Cyprus will have to find some other way to come up with the money they need to qualify for a bailout. Lawmakers voted overwhelmingly to reject a plan that would have seized part of people's bank deposits, even after altering the plan to protect small deposit holders. Protesters outside Parliament cheered the news. The European Union said before the vote that they would withhold €10 billion in desperately needed bailout loans unless Cypriot depositors shared the cost of the rescue.
Cyprus overwhelmingly rejected a proposed levy on bank deposits as a condition for a European bailout on Tuesday, throwing international efforts to rescue the latest casualty of the euro zone debt crisis into disarray.
The vote in the tiny legislature was a stunning setback for the 17-nation currency bloc, angering European partners and raising fears the crisis could spread; lawmakers in Greece, Portugal, Ireland, Spain and Italy have all accepted austerity measures over the last three years to secure European aid.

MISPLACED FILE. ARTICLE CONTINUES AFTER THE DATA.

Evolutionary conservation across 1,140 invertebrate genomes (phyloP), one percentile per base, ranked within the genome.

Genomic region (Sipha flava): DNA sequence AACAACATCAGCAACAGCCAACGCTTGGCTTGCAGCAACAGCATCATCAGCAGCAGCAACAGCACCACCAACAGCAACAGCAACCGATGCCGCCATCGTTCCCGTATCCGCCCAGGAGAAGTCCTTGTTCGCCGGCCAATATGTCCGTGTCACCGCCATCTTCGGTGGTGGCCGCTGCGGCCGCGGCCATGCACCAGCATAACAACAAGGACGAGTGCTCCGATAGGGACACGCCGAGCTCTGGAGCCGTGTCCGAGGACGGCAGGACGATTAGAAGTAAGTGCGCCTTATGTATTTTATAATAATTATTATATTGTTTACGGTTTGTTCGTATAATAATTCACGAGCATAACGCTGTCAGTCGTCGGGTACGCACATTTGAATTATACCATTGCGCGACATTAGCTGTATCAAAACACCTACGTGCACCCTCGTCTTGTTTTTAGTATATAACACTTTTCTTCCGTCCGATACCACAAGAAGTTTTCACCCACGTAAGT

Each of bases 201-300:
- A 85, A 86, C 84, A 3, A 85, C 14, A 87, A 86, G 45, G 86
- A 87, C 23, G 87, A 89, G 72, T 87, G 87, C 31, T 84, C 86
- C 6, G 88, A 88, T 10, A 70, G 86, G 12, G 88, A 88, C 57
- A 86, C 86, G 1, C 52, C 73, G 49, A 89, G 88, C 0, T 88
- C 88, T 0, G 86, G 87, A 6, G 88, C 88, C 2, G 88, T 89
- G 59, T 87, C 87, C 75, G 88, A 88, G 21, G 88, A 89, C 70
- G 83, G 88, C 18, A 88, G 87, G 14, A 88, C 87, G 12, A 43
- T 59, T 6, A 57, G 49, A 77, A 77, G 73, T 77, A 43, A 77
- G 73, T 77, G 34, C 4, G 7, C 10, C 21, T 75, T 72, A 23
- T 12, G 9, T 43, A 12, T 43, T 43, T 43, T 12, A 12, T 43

With hundreds of demonstrators outside the parliament chanting "They're drinking our blood", the ruling party abstained and 36 other lawmakers voted unanimously to reject the bill, bringing the Mediterranean island, one of the smallest European states, to the brink of financial meltdown.
Banks in Cyprus will remain closed on Wednesday in order to prevent a run on the banks. The island stock exchange will remain closed as well.